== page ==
The Great CD Re-Rip

Back around 2002, I sat down and began ripping all of my CDs to MP3.  I worked on it during my downtime, on nights and weekends when nothing better was going on.  It took me about a month to plow through several hundred discs, but I eventually finished.  When I temporarily moved from Boston to NJ during my unemployment back in 2003, my CDs were boxed up for the move.  They stayed that way.  In fact, the boxes were in my parents basement until Corinna and I moved to our house in Watertown back in 2007.  Since then they have remained in boxes in our basement.

For many years I continued to buy physical discs, immediately ripping them and placing them on a shelf or in a box.  In the past year or two, I have effectively stopped buying CDs, instead opting to use download services such as iTunes, Bleep, Beatport and Amazon’s MP3 store (as well as directly from artists).

Back in 2002, MP3 files of 192Kbps seemed like a pretty reasonable compromise between audio quality and file size.  But fast forwarding ten years, hearing the muted high and low end of those 192Kbps files, especially when I have several terabytes of storage in my house, was frustrating.  I had thought about re-ripping all of my discs to a higher bit rate, but the task always seemed daunting.  My collection of physical discs had ballooned to ~500 discs and it simply felt like it would take forever.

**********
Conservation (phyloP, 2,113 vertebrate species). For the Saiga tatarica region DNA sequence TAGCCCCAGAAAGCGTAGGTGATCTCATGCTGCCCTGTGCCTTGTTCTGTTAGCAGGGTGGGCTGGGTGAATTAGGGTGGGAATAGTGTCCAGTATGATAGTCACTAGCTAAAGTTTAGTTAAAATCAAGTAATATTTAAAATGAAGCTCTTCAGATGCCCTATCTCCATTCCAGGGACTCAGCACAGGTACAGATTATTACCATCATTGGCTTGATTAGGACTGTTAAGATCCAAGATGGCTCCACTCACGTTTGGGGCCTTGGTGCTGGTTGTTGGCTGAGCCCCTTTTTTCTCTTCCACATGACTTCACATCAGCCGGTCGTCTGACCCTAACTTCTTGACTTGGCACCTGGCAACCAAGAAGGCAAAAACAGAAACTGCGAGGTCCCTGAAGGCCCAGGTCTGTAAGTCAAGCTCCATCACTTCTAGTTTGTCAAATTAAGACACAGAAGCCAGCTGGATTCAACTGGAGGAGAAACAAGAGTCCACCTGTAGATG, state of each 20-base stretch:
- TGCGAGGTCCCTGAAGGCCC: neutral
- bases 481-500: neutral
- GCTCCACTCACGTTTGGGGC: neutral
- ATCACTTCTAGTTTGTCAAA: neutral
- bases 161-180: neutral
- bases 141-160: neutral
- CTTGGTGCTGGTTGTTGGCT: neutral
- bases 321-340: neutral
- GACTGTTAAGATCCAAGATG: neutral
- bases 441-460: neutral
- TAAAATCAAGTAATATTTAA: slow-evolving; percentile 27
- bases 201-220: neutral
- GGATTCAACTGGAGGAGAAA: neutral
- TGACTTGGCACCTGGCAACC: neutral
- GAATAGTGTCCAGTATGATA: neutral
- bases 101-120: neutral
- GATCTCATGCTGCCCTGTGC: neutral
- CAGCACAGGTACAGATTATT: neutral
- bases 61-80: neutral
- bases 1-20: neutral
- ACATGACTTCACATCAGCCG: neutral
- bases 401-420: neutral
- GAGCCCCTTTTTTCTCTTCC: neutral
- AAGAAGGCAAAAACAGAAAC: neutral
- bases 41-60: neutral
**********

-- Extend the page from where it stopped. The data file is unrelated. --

Back in September I was at the All Tomorrow’s Parties “I’ll Be Your Mirror” festival at Asbury Park with some friends.  During some between-band chit-chat, I mentioned my regret of choosing 192Kbps and that I was considering finding a service that would re-rip all of them for me.  DQ mentioned TaskRabbit, a service which pairs up people willing to do odd jobs (a.k.a. “Rabbits”) with people looking for help.  This idea stuck in my head, and a few weekends ago when Corinna and I were doing some basement purging I decided that I would just do it.  Some of my CDs were more than 20 years old, and waiting would only increase the chances of bit rot.

I posted my task on TaskRabbit, being as specific as possible.  I decided to skip worrying about what the ‘right’ bitrate was and chose Apple Lossless format.  A lossless codec cuts the file size in about half without losing any fidelity at all.  I figured if I had 500 CDs each around 600MB, than the total size of the re-ripped CDs would be about 150GB, which really isn’t all that much these days.  My existing music archive (with my old 192K rips in addition to any music I’ve bought digitally) totaled around 205GB at the time I started this project.

The hardest part of posting this task was trying to pick an upper cost.  TaskRabbit asks you what your upper cost is, and then Rabbits bid on the task, TaskRabbit assigning you the one who came in lowest within some time constraints.  I figured a reasonable price was $300 plus a maximum of $100 for expenses (I was asking the rabbit to not only rip my CDs, but also discard jewel cases and place them in sleeves that would be purchased by the rabbit).